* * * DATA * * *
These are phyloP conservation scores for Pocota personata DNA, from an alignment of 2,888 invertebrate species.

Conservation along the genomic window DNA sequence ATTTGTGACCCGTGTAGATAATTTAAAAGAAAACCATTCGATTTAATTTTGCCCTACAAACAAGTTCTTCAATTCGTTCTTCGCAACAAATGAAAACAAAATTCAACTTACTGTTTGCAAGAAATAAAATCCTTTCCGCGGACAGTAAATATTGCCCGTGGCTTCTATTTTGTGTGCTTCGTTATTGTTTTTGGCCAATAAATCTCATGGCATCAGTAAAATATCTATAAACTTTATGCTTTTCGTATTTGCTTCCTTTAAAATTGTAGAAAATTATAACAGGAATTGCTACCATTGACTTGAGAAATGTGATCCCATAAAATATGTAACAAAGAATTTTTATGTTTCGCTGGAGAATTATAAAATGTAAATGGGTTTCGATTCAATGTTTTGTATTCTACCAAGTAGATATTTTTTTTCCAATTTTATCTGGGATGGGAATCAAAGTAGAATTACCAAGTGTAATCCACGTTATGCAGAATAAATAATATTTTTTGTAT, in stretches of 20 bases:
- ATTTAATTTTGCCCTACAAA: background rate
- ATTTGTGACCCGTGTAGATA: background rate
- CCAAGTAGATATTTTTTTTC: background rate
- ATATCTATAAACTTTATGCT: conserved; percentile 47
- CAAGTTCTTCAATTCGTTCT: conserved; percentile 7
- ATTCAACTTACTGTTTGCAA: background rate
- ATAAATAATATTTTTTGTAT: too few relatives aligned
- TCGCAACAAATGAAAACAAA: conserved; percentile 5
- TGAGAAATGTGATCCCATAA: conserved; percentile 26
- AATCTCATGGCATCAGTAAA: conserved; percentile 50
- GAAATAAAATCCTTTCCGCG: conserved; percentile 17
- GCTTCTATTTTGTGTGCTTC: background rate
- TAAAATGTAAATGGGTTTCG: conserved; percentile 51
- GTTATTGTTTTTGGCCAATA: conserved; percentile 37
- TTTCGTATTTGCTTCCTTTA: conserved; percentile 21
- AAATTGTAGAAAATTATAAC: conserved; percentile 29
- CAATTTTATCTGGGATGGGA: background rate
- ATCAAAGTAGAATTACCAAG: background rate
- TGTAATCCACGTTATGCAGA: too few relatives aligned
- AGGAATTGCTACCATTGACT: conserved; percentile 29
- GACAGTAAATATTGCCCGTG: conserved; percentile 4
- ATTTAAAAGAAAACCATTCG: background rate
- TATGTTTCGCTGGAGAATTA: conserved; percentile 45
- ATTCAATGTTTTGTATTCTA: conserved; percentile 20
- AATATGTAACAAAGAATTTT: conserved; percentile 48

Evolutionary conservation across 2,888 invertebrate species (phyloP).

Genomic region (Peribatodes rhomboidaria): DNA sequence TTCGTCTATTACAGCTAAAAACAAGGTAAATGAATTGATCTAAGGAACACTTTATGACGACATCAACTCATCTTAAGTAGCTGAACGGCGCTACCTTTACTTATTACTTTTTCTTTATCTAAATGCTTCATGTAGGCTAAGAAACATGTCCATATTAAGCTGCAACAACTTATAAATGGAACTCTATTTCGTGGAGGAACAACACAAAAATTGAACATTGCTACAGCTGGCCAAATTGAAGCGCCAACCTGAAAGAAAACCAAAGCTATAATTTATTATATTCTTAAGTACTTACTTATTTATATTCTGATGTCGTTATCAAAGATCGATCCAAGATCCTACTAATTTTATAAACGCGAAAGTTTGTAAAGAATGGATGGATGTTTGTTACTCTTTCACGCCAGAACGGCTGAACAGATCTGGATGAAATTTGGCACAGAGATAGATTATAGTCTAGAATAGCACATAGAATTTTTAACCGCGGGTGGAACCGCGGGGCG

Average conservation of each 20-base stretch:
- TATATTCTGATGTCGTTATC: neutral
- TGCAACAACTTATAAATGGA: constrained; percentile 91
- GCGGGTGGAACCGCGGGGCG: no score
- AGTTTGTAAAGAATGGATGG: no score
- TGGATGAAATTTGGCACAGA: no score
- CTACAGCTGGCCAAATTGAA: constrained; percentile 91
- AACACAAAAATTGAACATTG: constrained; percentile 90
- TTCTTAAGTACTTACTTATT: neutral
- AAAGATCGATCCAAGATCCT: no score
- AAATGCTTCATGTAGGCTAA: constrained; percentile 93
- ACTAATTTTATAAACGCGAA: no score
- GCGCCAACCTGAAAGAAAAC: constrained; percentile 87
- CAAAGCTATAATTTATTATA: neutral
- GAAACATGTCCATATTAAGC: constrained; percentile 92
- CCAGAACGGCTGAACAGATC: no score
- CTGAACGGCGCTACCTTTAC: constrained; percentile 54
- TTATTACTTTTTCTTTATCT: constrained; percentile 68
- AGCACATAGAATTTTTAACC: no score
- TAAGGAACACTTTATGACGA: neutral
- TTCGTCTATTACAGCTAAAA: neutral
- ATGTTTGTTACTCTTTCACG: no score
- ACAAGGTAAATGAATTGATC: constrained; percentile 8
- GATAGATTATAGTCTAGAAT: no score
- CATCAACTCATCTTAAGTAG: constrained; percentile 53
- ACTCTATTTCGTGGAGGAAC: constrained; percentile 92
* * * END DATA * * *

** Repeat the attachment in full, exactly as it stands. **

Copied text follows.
These are phyloP conservation scores for Pocota personata DNA, from an alignment of 2,888 invertebrate species.

Conservation along the genomic window DNA sequence ATTTGTGACCCGTGTAGATAATTTAAAAGAAAACCATTCGATTTAATTTTGCCCTACAAACAAGTTCTTCAATTCGTTCTTCGCAACAAATGAAAACAAAATTCAACTTACTGTTTGCAAGAAATAAAATCCTTTCCGCGGACAGTAAATATTGCCCGTGGCTTCTATTTTGTGTGCTTCGTTATTGTTTTTGGCCAATAAATCTCATGGCATCAGTAAAATATCTATAAACTTTATGCTTTTCGTATTTGCTTCCTTTAAAATTGTAGAAAATTATAACAGGAATTGCTACCATTGACTTGAGAAATGTGATCCCATAAAATATGTAACAAAGAATTTTTATGTTTCGCTGGAGAATTATAAAATGTAAATGGGTTTCGATTCAATGTTTTGTATTCTACCAAGTAGATATTTTTTTTCCAATTTTATCTGGGATGGGAATCAAAGTAGAATTACCAAGTGTAATCCACGTTATGCAGAATAAATAATATTTTTTGTAT, in stretches of 20 bases:
- ATTTAATTTTGCCCTACAAA: background rate
- ATTTGTGACCCGTGTAGATA: background rate
- CCAAGTAGATATTTTTTTTC: background rate
- ATATCTATAAACTTTATGCT: conserved; percentile 47
- CAAGTTCTTCAATTCGTTCT: conserved; percentile 7
- ATTCAACTTACTGTTTGCAA: background rate
- ATAAATAATATTTTTTGTAT: too few relatives aligned
- TCGCAACAAATGAAAACAAA: conserved; percentile 5
- TGAGAAATGTGATCCCATAA: conserved; percentile 26
- AATCTCATGGCATCAGTAAA: conserved; percentile 50
- GAAATAAAATCCTTTCCGCG: conserved; percentile 17
- GCTTCTATTTTGTGTGCTTC: background rate
- TAAAATGTAAATGGGTTTCG: conserved; percentile 51
- GTTATTGTTTTTGGCCAATA: conserved; percentile 37
- TTTCGTATTTGCTTCCTTTA: conserved; percentile 21
- AAATTGTAGAAAATTATAAC: conserved; percentile 29
- CAATTTTATCTGGGATGGGA: background rate
- ATCAAAGTAGAATTACCAAG: background rate
- TGTAATCCACGTTATGCAGA: too few relatives aligned
- AGGAATTGCTACCATTGACT: conserved; percentile 29
- GACAGTAAATATTGCCCGTG: conserved; percentile 4
- ATTTAAAAGAAAACCATTCG: background rate
- TATGTTTCGCTGGAGAATTA: conserved; percentile 45
- ATTCAATGTTTTGTATTCTA: conserved; percentile 20
- AATATGTAACAAAGAATTTT: conserved; percentile 48

Evolutionary conservation across 2,888 invertebrate species (phyloP).

Genomic region (Peribatodes rhomboidaria): DNA sequence TTCGTCTATTACAGCTAAAAACAAGGTAAATGAATTGATCTAAGGAACACTTTATGACGACATCAACTCATCTTAAGTAGCTGAACGGCGCTACCTTTACTTATTACTTTTTCTTTATCTAAATGCTTCATGTAGGCTAAGAAACATGTCCATATTAAGCTGCAACAACTTATAAATGGAACTCTATTTCGTGGAGGAACAACACAAAAATTGAACATTGCTACAGCTGGCCAAATTGAAGCGCCAACCTGAAAGAAAACCAAAGCTATAATTTATTATATTCTTAAGTACTTACTTATTTATATTCTGATGTCGTTATCAAAGATCGATCCAAGATCCTACTAATTTTATAAACGCGAAAGTTTGTAAAGAATGGATGGATGTTTGTTACTCTTTCACGCCAGAACGGCTGAACAGATCTGGATGAAATTTGGCACAGAGATAGATTATAGTCTAGAATAGCACATAGAATTTTTAACCGCGGGTGGAACCGCGGGGCG

Average conservation of each 20-base stretch:
- TATATTCTGATGTCGTTATC: neutral
- TGCAACAACTTATAAATGGA: constrained; percentile 91
- GCGGGTGGAACCGCGGGGCG: no score
- AGTTTGTAAAGAATGGATGG: no score
- TGGATGAAATTTGGCACAGA: no score
- CTACAGCTGGCCAAATTGAA: constrained; percentile 91
- AACACAAAAATTGAACATTG: constrained; percentile 90
- TTCTTAAGTACTTACTTATT: neutral
- AAAGATCGATCCAAGATCCT: no score
- AAATGCTTCATGTAGGCTAA: constrained; percentile 93
- ACTAATTTTATAAACGCGAA: no score
- GCGCCAACCTGAAAGAAAAC: constrained; percentile 87
- CAAAGCTATAATTTATTATA: neutral
- GAAACATGTCCATATTAAGC: constrained; percentile 92
- CCAGAACGGCTGAACAGATC: no score
- CTGAACGGCGCTACCTTTAC: constrained; percentile 54
- TTATTACTTTTTCTTTATCT: constrained; percentile 68
- AGCACATAGAATTTTTAACC: no score
- TAAGGAACACTTTATGACGA: neutral
- TTCGTCTATTACAGCTAAAA: neutral
- ATGTTTGTTACTCTTTCACG: no score
- ACAAGGTAAATGAATTGATC: constrained; percentile 8
- GATAGATTATAGTCTAGAAT: no score
- CATCAACTCATCTTAAGTAG: constrained; percentile 53
- ACTCTATTTCGTGGAGGAAC: constrained; percentile 92